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Mar 172017
 

ronnie drew of the dublinersAugust 16, 2008 – Joseph Ronald “Ronnie” Drew (The Dubliners) was born on September 16, 1934 in Dún Laoghaire, County Dublin, Ireland.
Ironically, and although he was so intimately associated with being “a Dubliner”, he would somewhat tongue-in-cheek say that “I was born and grew up in Dún Laoghaire, and no true Dubliner would accept that at all!”

Despite his aversion to education, he was considered the most intelligent in his class by schoolfriend and future Irish film censor, Sheamus Smith.

“Ronnie Drew in his fine suit of blue
And a voice like gravel that would cut you in two
We thought he was Dublin through and through
But he blew in from Dún Laoghaire”

In the mid 1950s, Drew moved to Spain for 3 years to teach English and learn Spanish and flamenco guitar. His interest in folk music began at the age of 19. When he returned to Ireland, he performed in the Gate Theatre with John Molloy and soon went into the music business full-time, after holding a number of short-term jobs—including one at the Dublin’s telephone exchange.

In 1962, he founded the Ronnie Drew Group with Luke Kelly, Barney McKenna and Ciarán Bourke. They soon changed their name to The Dubliners—with John Sheahan joining shortly afterwards to form the definitive line-up—and quickly became one of the best known Irish folk groups. They played at first in O’Donoghue’s Pub in Merrion Row, Dublin 2 where they were often accompanied by Mary Jordan on the spoons and vocalist Ann Mulqueen, a friend of McKenna’s. Mary Jordan’s mother, Peggy Jordan, introduced them to the Abbey Tavern in Howth, which became a regular Monday night venue for the emerging group. They also played across the road in the Royal Hotel, at all-night parties in Peggy’s large house in Kenilworth Square in Rathgar, and in John Molloy’s flat at Ely Place.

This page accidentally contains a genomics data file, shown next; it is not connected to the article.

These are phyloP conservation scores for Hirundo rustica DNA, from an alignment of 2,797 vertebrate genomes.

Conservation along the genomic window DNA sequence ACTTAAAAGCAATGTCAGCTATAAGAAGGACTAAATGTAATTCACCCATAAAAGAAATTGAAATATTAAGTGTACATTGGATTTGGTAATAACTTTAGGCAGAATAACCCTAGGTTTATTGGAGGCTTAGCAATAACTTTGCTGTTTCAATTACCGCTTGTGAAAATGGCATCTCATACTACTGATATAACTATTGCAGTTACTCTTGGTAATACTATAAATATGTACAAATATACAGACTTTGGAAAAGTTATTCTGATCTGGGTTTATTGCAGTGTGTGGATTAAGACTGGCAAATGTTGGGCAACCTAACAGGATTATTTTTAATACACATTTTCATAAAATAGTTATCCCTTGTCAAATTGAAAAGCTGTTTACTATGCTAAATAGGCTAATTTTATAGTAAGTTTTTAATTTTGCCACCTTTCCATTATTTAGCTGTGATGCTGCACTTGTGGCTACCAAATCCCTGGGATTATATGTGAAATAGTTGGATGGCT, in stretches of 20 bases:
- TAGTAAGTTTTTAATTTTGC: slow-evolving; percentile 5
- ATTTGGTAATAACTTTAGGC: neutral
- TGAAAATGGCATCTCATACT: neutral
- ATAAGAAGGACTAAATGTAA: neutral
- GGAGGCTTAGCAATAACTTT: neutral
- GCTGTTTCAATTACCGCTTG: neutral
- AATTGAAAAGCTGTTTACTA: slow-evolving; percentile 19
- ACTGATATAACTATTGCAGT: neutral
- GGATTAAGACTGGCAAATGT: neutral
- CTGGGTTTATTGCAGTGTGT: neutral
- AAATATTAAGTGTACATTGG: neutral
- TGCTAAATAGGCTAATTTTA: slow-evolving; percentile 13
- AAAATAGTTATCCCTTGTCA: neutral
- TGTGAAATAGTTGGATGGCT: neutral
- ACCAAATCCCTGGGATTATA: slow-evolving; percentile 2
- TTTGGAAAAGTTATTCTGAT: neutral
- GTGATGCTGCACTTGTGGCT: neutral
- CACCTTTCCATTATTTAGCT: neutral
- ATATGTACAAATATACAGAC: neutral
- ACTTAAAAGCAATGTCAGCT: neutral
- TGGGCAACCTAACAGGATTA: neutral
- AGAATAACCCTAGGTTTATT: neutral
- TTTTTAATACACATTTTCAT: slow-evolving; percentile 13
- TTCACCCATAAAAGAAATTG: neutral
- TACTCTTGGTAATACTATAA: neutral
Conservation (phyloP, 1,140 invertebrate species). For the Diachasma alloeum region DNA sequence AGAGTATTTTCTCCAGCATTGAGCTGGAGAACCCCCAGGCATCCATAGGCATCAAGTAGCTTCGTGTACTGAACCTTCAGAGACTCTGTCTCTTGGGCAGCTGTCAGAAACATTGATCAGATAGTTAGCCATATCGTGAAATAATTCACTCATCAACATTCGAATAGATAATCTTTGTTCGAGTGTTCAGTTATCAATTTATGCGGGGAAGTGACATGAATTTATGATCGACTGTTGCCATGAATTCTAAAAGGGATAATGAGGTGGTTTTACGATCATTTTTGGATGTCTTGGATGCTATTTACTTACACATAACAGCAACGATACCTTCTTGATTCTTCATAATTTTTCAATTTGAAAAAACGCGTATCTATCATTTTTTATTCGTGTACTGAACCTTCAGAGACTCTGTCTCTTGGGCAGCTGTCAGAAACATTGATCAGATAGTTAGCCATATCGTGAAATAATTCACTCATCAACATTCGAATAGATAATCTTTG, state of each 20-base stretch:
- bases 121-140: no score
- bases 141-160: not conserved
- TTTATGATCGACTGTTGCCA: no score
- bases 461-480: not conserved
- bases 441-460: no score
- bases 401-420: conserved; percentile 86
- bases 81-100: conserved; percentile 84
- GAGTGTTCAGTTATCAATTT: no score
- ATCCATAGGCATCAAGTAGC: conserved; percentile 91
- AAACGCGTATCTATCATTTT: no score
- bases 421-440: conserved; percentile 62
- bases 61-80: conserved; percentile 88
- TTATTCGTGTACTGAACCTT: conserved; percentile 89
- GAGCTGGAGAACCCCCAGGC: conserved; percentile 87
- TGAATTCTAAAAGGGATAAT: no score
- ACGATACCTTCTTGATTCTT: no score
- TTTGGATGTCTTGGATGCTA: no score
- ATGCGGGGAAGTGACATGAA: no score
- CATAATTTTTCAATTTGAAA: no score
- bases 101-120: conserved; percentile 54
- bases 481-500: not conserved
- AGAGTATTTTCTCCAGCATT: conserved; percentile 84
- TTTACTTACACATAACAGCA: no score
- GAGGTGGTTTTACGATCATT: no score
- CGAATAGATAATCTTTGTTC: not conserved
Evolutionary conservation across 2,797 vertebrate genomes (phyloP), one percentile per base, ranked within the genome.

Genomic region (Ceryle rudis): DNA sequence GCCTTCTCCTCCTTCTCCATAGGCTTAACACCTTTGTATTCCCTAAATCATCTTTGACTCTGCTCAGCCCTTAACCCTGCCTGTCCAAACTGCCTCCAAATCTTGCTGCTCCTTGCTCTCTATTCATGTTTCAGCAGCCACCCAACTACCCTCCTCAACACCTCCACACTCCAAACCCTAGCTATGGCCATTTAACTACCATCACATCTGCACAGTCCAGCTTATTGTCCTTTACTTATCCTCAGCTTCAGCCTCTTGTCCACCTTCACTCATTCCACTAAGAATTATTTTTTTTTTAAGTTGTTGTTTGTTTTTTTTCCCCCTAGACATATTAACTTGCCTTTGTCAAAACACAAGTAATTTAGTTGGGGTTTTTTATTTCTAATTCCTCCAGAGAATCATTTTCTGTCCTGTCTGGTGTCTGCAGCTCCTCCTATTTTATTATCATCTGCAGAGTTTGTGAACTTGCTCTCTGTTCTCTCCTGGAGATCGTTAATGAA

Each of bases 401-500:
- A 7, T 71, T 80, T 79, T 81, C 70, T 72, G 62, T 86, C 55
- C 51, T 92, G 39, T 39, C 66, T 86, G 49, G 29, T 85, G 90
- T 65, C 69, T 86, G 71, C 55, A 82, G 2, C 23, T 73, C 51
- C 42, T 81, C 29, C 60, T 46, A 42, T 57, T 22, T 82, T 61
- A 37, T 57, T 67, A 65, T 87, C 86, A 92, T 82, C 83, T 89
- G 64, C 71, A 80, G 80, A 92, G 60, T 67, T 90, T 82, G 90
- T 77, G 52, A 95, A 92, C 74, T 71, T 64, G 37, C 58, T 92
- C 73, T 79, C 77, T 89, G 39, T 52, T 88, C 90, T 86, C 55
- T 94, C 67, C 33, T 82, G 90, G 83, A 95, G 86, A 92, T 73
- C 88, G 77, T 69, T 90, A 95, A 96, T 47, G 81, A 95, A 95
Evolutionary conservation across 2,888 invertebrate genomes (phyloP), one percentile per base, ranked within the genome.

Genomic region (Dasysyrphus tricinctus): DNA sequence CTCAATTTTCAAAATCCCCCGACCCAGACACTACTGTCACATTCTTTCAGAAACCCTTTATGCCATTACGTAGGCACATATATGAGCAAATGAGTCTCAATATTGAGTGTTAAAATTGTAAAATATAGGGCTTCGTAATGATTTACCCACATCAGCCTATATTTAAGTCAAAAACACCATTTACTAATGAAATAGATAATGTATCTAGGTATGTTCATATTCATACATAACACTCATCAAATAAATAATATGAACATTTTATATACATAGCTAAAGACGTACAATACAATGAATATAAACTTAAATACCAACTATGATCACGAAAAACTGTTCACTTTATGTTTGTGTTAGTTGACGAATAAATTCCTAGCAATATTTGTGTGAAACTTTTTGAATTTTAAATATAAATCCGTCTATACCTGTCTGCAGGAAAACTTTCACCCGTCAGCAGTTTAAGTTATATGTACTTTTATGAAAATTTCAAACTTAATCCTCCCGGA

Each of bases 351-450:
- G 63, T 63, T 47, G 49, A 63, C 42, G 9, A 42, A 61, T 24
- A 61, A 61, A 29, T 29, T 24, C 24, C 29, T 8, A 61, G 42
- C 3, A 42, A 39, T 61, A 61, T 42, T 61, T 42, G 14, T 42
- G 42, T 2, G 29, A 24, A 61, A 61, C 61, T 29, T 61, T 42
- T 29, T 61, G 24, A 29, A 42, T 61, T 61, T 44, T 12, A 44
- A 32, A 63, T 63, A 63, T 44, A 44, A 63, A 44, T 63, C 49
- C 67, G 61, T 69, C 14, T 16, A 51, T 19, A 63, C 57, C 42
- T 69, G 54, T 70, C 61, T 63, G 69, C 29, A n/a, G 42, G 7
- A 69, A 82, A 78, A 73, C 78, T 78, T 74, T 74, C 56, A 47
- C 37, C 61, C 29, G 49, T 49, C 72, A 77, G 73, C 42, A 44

Drew left the Dubliners in 1974 and went to Norway in 1978 to research folk music and recorded with the Norwegian group Bergeners two songs; Verablæs du fagre øy, (in Norwegian), and “Sky is the Limit”, which reached number 4 in the chart Europatopten (both songs by Fred Ove Reksten). He rejoined The Dubliners in 1979 and left for good in 1995, though he did reunite with the group in 2002 for a 40th anniversary celebration. He made several television appearances with the group between 2002–05.

From 1995 onwards, Drew pursued a solo career. He recorded with many artists, including Christy Moore, The Pogues, Antonio Breschi, Dropkick Murphys, Eleanor Shanley and others. He did a number of “one-man shows”—he was accompanied by various guitarists—during this period, such as Songs and Stories, Ronnie, I Hardly Knew Ya and Ronnie. These shows consisted of stories about people such as Brendan Behan, Patrick Kavanagh and Seán O’Casey, as well as Drew singing their songs.

On 22 August 2006, Drew was honored in a ceremony where his hand prints were added to the “Walk of Fame” outside Dublin’s Gaiety Theatre.

In the final months before his death, Drew recorded a number of songs in a traditional jazz style. A number of stars from the music world, including Mary Coughlan and Damien Dempsey, joined him in duets on the album. It was produced by Hugh Buckley and released in November 2008 by Celtic Collections.

Ronnie Drew died in Dublin on 16 August 2008, following his long illness. He was 73.
“The Ballad of Ronnie Drew”
On 19 February 2008, a song was released called “The Ballad of Ronnie Drew” performed by a number of famous Irish musicians or musicians living in Ireland. This included members of The Dubliners, U2, Sinéad O’Connor, Christy Dignam of Aslan, Robert Hunter of the Grateful Dead, Kíla, Christy Moore, Andrea Corr, Moya Brennan, Shane MacGowan, Liam Ó Maonlaí, Bob Geldof, Damien Dempsey, Gavin Friday, Iona Green, Jerry Fish, Paul Brady, Paddy Casey, Mick Pyro, Mundy, Chris de Burgh, Ronan Keating, Jack L, Eleanor Shanley, Mary Black, Declan O’Rourke, Mary Coughlan, and Joe Elliott of Def Leppard and The Chieftains.

Originally, the song had been written to include Drew himself but was changed into a tribute to him as his health was declining. Proceeds from sale of the single went to the Irish Cancer Society, at Drew’s request.[14] The song was also performed live on The Late Late Show on 22 February with Drew in attendance as an audience member, and entered the Irish Single Charts at No. 2.